Anonymous threats against airliners prompt searches; all OK

NEW YORK (AP) — Anonymous telephone threats against commercial airliners on Monday, possibly from the same source, caused a scare involving at least six international flights at airports in New York, New Jersey and Massachusetts.

Authorities said the threats did not appear to be credible. They described searches done on the jets as a precaution.

In one instance Monday morning, U.S. military jets escorted an Air France flight into New York City after someone claimed a chemical weapon was aboard the aircraft, the FBI said.

“Out of an abundance of caution, Air France flight number 22 was escorted to John F. Kennedy airport by U.S. Air Force fighter jets following a phone threat,” the FBI said in a statement. “There were no incidents or hazards reported on board the flight by either the passengers or its crew. The plane has been cleared.”

A Saudi Arabian Airlines flight arriving at Kennedy also was being checked out because of another threat, authorities said.

A third threat was made against an American Airlines jet flying from Birmingham, England, to Kennedy while it was still in the air, airline spokesman Kent Powell said. Authorities initially told the pilot to land and taxi to a remote area away from the terminal but later radioed that the threat was not credible and cleared the plane to go to the terminal, Powell said.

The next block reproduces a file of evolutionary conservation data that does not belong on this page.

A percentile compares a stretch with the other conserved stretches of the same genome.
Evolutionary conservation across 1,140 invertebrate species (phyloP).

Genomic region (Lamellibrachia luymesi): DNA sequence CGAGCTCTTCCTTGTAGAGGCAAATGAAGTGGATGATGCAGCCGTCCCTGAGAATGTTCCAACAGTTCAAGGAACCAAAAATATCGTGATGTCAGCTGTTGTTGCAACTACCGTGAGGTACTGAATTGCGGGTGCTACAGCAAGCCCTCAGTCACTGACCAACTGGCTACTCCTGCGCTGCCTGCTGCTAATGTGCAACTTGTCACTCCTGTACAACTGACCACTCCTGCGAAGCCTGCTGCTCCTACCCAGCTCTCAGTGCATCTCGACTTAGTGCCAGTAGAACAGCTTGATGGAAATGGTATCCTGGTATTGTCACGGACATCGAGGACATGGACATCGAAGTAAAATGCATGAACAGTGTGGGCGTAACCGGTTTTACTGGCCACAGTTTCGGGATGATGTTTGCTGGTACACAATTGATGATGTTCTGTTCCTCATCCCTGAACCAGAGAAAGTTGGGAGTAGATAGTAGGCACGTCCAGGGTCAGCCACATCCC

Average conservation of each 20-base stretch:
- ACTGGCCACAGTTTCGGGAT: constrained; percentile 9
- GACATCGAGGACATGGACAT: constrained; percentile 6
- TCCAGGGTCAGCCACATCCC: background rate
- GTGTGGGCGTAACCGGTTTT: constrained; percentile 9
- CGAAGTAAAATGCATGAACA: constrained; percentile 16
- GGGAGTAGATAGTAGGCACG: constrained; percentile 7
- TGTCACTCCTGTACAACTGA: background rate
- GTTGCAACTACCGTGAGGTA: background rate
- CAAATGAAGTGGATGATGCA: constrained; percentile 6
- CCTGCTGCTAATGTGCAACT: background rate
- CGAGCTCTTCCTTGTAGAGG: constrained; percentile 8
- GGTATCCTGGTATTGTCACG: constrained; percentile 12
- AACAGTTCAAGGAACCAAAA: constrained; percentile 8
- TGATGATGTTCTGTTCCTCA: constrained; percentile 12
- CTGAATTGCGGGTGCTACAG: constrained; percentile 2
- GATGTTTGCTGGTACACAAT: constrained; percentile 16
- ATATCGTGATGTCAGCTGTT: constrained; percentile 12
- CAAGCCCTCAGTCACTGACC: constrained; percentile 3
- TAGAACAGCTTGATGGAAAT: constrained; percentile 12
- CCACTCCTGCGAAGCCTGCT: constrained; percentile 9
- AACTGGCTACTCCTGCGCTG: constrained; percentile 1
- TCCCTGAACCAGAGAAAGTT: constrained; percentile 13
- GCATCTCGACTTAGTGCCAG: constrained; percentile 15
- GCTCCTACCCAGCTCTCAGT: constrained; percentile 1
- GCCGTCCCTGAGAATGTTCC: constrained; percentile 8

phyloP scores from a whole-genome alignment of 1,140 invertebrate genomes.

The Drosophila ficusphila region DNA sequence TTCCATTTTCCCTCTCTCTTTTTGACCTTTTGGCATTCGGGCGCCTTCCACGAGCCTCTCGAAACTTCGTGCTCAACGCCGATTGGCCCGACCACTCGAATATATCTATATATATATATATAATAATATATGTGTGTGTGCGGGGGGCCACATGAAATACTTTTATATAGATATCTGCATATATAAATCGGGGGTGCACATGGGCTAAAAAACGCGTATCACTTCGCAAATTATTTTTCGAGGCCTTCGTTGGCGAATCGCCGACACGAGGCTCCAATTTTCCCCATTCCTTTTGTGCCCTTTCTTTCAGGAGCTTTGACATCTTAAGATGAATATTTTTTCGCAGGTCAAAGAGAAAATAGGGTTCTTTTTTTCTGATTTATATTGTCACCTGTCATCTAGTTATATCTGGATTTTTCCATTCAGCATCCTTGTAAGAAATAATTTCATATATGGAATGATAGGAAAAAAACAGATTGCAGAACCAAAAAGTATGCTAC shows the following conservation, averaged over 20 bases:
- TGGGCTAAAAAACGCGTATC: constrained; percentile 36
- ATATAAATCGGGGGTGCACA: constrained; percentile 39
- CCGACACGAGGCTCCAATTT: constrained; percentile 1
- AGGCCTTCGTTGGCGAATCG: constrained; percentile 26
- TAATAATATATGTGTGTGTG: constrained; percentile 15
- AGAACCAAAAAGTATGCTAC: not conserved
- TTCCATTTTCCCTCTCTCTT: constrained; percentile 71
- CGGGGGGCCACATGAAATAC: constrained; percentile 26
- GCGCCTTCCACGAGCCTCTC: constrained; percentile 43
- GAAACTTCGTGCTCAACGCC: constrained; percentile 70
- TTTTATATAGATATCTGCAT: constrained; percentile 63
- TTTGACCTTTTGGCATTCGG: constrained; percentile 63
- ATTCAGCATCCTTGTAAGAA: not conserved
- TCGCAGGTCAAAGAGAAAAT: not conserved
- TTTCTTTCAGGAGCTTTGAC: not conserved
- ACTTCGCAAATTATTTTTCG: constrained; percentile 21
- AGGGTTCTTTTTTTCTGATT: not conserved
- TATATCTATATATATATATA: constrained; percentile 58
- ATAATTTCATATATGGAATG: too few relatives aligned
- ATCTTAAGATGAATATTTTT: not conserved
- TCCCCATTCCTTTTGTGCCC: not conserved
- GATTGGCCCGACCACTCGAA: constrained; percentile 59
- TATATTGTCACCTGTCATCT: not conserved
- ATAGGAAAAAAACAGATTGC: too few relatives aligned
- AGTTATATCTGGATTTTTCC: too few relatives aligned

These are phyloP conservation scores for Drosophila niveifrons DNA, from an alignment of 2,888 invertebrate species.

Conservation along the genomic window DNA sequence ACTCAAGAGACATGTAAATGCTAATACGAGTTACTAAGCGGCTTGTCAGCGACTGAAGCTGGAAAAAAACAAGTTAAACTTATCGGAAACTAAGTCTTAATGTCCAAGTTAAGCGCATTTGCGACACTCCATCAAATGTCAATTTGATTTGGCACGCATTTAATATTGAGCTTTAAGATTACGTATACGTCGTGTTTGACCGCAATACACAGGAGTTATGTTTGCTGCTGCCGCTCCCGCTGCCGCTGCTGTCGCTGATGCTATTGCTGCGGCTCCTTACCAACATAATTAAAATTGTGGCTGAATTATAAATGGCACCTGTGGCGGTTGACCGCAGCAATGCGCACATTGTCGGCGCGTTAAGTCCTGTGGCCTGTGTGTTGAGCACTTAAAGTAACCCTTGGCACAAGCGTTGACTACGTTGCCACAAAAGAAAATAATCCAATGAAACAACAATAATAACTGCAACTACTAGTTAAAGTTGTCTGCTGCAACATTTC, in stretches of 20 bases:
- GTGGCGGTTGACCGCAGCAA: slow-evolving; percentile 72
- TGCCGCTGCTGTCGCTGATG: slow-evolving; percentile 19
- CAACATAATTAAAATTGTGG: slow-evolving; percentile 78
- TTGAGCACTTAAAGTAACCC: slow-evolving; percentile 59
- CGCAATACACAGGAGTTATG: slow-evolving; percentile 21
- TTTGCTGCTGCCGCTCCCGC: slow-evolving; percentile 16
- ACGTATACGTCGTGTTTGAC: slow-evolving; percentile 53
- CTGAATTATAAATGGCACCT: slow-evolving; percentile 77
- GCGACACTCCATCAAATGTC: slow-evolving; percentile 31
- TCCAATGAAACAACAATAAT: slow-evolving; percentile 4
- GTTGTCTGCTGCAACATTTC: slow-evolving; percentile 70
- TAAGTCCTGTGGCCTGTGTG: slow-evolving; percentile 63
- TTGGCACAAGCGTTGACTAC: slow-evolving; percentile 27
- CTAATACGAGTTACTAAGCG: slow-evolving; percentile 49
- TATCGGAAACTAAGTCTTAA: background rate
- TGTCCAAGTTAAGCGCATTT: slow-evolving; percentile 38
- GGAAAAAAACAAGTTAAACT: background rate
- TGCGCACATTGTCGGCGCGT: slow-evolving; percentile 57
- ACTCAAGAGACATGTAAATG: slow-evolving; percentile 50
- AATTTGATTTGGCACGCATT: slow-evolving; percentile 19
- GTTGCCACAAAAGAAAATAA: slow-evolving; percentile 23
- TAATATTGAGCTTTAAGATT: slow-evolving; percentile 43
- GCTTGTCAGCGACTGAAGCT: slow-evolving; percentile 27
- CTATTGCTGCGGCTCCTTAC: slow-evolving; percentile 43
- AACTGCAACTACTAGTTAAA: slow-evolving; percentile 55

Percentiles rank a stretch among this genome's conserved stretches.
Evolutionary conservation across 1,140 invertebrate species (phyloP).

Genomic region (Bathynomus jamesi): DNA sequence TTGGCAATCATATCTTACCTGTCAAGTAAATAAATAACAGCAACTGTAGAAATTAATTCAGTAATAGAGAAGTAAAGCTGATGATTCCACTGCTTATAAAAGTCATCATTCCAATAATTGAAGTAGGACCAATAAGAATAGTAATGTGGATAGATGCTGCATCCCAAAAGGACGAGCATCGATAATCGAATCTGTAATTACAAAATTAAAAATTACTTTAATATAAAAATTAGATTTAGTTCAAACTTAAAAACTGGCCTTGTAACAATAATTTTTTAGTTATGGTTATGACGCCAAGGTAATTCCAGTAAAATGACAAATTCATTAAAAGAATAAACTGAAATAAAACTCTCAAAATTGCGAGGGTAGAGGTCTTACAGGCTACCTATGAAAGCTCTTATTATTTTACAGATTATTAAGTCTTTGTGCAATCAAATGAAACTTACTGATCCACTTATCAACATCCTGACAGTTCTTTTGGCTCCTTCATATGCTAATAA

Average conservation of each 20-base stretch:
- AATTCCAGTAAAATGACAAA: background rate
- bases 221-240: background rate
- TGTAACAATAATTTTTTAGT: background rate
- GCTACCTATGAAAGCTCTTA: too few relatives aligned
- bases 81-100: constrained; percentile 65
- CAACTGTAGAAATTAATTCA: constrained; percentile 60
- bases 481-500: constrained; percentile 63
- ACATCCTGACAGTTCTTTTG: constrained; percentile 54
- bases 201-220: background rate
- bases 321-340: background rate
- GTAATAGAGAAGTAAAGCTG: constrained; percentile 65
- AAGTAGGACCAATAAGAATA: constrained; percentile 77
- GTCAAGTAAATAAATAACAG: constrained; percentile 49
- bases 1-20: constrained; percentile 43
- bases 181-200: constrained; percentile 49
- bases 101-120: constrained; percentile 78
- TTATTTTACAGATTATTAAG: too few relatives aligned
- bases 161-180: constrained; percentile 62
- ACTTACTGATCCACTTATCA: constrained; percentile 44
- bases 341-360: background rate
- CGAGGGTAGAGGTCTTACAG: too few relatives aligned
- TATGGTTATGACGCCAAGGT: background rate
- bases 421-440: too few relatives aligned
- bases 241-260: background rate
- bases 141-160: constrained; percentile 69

At Newark Liberty International Airport, passengers were removed from a United Airlines flight after it arrived from Madrid, United spokeswoman Mary Clark said. The plane was inspected Monday afternoon at a spot away from the terminal.

Atlanta-based Delta Air Lines Inc. said two of its international planes were threatened: a Paris-to-Boston flight and a London-to-Newark flight.

A threat made against a Paris-to-Boston airliner was deemed not credible, Massachusetts Port Authority spokesman Matthew Brelis said, but he didn’t say if that was Delta’s plane. He said he didn’t know the circumstances of the threat or if the plane was searched.

Maryland State Police said they received an anonymous call at the McHenry barracks in the western part of the state threatening commercial aviation about 6:30 a.m. Monday and referred it to the FBI. They declined to comment further.

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Associated Press writer David Koenig in Dallas contributed to this report.

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